This Year's Eat Real Festival Is Bigger, Better Organized, and More Entertaining

Categories: Food Fests
Jonathan Kauffman
There are moments like this at Eat Real, but they're rare.
In their second year, the organizers of the Bay Area's back-to-back street food festivals have clearly learned from the surprise throngs and food shortages of last year. Last week, John Birdsall commented how much better conceived the SF Street Food Festival was. Today, after five hours wandering around Jack London Square, letting my forehead turn bright fuchsia and eating a Chinese royal banquet's worth of three-bite dishes, I'd say the same is true of the Eat Real Festival, which continues through Sunday afternoon.

Before the event, I had been concerned about the festival's apparent lack of a central focus. Each week leading up to the festival brought details on some new feature: 80-some vendors, urban homesteading demonstrations, beer gardens and wine stands, pickle competitions, an indoor farmer's market, craft collaborations between farmers and food-producers, a lit festival, not to mention two music stages. With one caveat ― I was never able to find the entrance to the farmers market ― the festival was so well laid-out and marked that it was easy to float from one activity to another; in fact, that that diversity helped keep the festival interesting.

Jonathan Kauffman
Avedano Meats' Dave the Butcher breaks down a goat on stage.
The lines for the trucks ranged from three people (most of the traditional taco trucks, the many competing barbecue stands) to 50 or more (Chairman Bao ― whoa, people, you really like the steamed buns). To spend the afternoon moving from one line to another, like Disney Land with more calories and fewer robots, would have made the festival a chore.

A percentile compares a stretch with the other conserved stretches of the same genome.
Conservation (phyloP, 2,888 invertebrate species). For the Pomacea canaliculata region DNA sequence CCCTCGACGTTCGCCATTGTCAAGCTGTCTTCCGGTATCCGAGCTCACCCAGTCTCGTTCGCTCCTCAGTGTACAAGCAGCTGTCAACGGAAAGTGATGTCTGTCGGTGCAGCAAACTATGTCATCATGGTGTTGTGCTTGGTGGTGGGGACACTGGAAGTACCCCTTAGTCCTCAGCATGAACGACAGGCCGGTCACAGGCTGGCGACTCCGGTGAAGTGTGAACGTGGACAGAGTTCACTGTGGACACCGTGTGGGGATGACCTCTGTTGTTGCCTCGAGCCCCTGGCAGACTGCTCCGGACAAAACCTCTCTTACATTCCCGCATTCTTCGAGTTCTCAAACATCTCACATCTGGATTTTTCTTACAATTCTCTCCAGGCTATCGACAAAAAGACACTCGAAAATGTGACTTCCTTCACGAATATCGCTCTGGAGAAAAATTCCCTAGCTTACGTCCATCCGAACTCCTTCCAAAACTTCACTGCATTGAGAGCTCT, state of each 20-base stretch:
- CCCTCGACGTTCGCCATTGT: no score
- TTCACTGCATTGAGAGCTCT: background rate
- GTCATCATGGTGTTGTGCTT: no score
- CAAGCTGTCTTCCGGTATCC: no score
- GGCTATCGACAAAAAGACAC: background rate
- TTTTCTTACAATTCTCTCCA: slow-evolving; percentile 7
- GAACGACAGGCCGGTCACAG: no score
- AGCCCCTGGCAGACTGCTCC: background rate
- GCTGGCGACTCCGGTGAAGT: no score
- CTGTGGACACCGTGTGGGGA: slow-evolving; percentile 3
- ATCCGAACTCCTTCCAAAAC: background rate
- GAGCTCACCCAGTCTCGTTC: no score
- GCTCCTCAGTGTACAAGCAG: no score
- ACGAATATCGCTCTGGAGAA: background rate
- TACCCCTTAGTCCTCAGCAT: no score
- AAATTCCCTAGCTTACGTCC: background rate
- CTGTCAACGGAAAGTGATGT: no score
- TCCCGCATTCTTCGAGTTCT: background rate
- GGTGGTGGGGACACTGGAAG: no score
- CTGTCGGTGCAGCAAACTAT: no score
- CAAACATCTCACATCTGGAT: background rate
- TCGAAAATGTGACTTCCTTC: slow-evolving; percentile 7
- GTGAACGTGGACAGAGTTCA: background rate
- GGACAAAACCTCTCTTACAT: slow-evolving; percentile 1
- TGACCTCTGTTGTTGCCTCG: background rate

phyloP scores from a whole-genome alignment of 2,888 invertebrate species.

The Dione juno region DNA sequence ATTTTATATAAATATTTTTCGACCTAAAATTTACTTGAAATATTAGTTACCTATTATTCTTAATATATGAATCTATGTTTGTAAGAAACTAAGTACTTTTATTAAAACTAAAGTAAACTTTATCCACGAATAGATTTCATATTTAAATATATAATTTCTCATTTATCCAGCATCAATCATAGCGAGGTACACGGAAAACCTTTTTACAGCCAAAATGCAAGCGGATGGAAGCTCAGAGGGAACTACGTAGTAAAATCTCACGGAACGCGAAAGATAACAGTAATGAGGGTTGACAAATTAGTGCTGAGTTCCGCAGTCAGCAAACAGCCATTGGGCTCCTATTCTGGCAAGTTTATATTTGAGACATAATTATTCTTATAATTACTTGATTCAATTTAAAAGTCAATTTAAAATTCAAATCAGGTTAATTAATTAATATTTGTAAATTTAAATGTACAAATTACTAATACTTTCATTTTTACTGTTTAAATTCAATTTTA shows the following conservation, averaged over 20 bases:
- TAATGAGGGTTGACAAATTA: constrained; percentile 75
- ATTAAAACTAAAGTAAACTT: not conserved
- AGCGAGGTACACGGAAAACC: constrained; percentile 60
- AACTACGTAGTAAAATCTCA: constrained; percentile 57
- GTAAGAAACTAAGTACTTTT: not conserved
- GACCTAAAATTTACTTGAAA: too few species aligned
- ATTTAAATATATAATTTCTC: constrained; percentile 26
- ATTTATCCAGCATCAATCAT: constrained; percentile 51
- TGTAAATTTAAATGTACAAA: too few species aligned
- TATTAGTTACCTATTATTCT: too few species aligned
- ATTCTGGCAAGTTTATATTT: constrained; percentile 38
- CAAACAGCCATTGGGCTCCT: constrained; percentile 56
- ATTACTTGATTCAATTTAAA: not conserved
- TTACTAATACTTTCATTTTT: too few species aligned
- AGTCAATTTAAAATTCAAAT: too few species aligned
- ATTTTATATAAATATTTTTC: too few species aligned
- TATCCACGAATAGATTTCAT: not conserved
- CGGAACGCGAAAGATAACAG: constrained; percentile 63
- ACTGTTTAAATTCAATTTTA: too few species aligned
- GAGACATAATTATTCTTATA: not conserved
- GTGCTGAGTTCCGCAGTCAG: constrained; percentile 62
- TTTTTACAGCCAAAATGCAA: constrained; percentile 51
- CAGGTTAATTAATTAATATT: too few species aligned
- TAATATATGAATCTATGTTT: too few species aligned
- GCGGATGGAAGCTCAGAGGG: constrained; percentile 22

That's why the lawns for sprawling and food-craft lectures turned out to be welcome interludes between snacks. The Kitchen Sisters' Davia Nelson helped Jordan Grosser, the Alembic chef turned cheesemaker, keep his ricotta-making demonstration entertaining even though his tabletop burner never heated the milk high enough to complete the operation. The Avedano's Meats crew broke down an entire goat in 40 minutes, a grisly ballet of flashing knives and flying flesh that drew a crowd of hundreds, as well as a few live goats waiting for their turn at a goat-milking show later on. And Blue Bottle Coffee's quick-witted James Freeman demonstrated how to roast beans in a toaster oven, flanked by assistants who dressed like 1970s TV cops on disco detail. On Sunday there's noodle pulling, pig butchery, kimchi making, and bacon curing.

Avocado-lime paleta from Fat Face: lovely.
As for food, I spent about $40 ― way more than I had to ― in order to try food and drink from producers new to me: pulled-pork sliders from Phatt Matt's, sisig tacos from Señor Sisig, two different fresh-fruit ice pops, ceviche cups from Whole Foods, Maui fish tacos from the Taco Guys, heirloom tomato salads (there are two ― get the one from Radio Africa), a lovely Saison from Odonata Beer Company, plus a cup of Ritual coffee and bites from friends' plates. Skip beer and make one of your purchases a sandwich (the Prather Ranch stand was a mighty popular one) or a burrito, and you could keep your expenses down to $10-$15. Just don't forget to pack in a water bottle, some Wet Naps, and a jug of sunscreen.

Follow us on Twitter: @sfoodie. Follow me at @JonKauffman.

Location Info



Blue Bottle Coffee Kiosk

315 Linden, San Francisco, CA

Category: General

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